When President George W. Bush signed the Foreign Relations Authorization Act in the fall of 2002, it produced a mild diplomatic crisis. The Act put Congress on record as considering Jerusalem the capital of Israel. Both Palestinians and Israelis claim Jerusalem as their capital; it’s an axiom of Middle East politics (and the position of successive U.S. administrations) that the city’s status must be settled by negotiations, and anything that seems to prejudge the issue is regional dynamite. The legislation that Bush approved , among other things, required the State Department to offer U.S. citizens born in Jerusalem the choice of listing “Israel” on their U.S. birth record (a document proving citizenship) and U.S. passport under “place of birth.”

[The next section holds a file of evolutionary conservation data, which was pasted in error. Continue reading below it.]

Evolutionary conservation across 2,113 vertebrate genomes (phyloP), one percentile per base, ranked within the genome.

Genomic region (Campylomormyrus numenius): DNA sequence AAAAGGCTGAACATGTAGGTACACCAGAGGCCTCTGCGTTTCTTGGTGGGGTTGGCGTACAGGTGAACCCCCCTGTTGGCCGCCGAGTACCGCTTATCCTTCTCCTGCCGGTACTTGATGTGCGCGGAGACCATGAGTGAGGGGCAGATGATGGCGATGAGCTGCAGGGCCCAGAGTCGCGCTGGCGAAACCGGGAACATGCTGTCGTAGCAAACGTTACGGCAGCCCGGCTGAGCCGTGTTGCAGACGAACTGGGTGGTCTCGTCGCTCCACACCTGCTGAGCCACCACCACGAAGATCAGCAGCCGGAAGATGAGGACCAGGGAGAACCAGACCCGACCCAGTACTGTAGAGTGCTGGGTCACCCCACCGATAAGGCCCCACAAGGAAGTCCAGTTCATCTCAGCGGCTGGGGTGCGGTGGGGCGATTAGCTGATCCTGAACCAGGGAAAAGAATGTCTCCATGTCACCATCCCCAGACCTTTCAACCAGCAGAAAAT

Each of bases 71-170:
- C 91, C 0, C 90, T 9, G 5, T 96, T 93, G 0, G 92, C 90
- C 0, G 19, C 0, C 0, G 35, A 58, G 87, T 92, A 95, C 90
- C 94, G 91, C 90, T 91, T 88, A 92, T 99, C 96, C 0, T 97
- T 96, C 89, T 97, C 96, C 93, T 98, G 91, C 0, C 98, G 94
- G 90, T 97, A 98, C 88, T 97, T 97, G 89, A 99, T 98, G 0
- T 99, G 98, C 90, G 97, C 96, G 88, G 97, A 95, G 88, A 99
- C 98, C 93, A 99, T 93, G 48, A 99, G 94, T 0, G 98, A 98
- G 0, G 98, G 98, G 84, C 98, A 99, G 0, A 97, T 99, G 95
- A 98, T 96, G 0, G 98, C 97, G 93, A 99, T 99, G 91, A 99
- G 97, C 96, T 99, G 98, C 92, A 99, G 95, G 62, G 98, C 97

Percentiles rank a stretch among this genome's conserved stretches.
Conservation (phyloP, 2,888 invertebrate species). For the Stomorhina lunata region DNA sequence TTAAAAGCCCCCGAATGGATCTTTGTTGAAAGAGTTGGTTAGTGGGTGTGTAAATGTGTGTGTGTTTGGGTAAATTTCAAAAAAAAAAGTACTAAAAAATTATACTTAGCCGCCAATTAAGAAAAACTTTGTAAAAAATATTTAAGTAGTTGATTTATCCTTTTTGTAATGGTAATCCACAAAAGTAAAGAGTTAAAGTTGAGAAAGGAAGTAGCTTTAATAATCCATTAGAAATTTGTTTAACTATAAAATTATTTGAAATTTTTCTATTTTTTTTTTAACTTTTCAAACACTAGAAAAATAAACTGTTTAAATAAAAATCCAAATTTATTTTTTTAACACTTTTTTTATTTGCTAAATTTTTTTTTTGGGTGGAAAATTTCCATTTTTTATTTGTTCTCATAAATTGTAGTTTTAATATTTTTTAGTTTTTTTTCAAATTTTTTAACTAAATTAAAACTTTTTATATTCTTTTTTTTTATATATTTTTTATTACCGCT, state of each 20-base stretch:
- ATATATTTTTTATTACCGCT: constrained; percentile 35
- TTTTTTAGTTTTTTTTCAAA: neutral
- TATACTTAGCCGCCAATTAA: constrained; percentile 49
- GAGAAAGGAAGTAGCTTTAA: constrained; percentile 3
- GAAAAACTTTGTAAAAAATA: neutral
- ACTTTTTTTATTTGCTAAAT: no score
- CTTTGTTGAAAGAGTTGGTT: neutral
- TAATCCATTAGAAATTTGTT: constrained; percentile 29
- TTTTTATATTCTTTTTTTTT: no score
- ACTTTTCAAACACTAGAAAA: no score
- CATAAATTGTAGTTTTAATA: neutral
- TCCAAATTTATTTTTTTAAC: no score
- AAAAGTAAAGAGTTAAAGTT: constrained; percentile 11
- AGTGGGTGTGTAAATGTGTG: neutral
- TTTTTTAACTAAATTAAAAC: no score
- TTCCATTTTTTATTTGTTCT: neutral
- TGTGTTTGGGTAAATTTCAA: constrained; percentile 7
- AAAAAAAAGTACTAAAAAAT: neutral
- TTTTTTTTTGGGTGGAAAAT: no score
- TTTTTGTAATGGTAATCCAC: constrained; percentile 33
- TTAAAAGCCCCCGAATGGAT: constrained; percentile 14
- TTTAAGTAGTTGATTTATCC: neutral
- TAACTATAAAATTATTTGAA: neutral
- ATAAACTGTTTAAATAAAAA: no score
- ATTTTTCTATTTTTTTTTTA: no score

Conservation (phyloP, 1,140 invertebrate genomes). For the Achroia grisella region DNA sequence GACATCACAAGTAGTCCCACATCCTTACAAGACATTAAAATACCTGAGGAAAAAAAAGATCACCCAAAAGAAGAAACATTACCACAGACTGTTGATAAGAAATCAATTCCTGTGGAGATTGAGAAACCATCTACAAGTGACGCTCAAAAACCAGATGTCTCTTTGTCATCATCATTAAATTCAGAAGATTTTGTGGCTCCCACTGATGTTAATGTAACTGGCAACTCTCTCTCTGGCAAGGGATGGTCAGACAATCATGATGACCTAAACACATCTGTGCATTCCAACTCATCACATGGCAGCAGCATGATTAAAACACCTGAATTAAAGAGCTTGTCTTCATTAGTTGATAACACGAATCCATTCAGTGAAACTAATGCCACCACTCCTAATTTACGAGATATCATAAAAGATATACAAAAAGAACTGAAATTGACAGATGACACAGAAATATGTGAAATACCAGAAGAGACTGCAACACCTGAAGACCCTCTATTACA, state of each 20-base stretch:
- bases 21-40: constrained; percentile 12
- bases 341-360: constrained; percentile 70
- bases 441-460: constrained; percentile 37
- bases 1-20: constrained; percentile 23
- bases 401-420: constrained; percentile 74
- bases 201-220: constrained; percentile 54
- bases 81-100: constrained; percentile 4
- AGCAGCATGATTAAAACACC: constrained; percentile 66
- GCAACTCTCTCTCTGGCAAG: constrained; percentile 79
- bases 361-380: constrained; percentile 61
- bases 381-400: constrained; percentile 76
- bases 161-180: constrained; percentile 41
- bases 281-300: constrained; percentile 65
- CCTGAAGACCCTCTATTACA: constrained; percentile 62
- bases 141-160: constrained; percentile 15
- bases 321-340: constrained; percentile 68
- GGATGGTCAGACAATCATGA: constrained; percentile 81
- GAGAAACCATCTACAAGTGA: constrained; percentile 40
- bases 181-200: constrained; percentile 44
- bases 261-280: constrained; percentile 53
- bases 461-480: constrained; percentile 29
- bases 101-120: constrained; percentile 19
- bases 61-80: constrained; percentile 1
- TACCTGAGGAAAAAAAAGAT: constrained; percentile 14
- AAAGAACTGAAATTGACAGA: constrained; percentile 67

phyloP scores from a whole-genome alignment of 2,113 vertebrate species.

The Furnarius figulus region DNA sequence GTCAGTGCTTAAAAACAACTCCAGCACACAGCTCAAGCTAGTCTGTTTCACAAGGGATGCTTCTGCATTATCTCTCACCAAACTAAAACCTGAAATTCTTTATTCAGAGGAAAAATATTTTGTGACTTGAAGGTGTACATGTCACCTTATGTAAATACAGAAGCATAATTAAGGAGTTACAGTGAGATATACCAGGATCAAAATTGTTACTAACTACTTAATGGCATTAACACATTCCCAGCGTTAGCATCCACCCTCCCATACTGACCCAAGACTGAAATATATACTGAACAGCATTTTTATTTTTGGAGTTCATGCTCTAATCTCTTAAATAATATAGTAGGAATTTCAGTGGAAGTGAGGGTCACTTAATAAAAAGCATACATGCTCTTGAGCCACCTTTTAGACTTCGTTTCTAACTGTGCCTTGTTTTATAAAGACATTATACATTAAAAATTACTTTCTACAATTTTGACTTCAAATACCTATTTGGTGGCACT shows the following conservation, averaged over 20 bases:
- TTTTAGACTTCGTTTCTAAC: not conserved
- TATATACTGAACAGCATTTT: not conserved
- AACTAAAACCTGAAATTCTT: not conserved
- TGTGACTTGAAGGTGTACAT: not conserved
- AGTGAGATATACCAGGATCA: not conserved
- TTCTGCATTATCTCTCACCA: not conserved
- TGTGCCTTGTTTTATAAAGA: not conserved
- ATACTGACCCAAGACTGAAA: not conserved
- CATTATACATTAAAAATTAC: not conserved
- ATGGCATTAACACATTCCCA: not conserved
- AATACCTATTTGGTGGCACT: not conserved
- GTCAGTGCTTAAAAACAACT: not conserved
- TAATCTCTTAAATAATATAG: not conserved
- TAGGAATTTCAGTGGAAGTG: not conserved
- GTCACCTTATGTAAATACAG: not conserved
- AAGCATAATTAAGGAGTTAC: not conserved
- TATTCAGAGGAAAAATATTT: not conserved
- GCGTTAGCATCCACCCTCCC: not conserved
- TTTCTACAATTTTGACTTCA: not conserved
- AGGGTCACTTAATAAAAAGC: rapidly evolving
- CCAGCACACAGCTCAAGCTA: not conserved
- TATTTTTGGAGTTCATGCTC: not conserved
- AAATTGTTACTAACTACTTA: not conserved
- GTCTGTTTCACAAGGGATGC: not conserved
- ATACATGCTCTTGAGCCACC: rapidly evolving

Yasir Arafat, the chairman of the Palestinian Authority, called the law a “catastrophe.” The secretary-general of the Arab League, the government of Saudi Arabia, and the foreign minister of Russia were only slightly less harsh. Hamas called for mass demonstrations in the Gaza Strip. In general, it was a shaky moment for U.S. diplomacy.
In signing the law, Bush announced that he would not abide by the passport provision; and indeed, neither his administration nor that of Barack Obama has followed the birthplace requirement. Both have argued that only the president can recognize, even implicitly, that Jerusalem is part of Israel.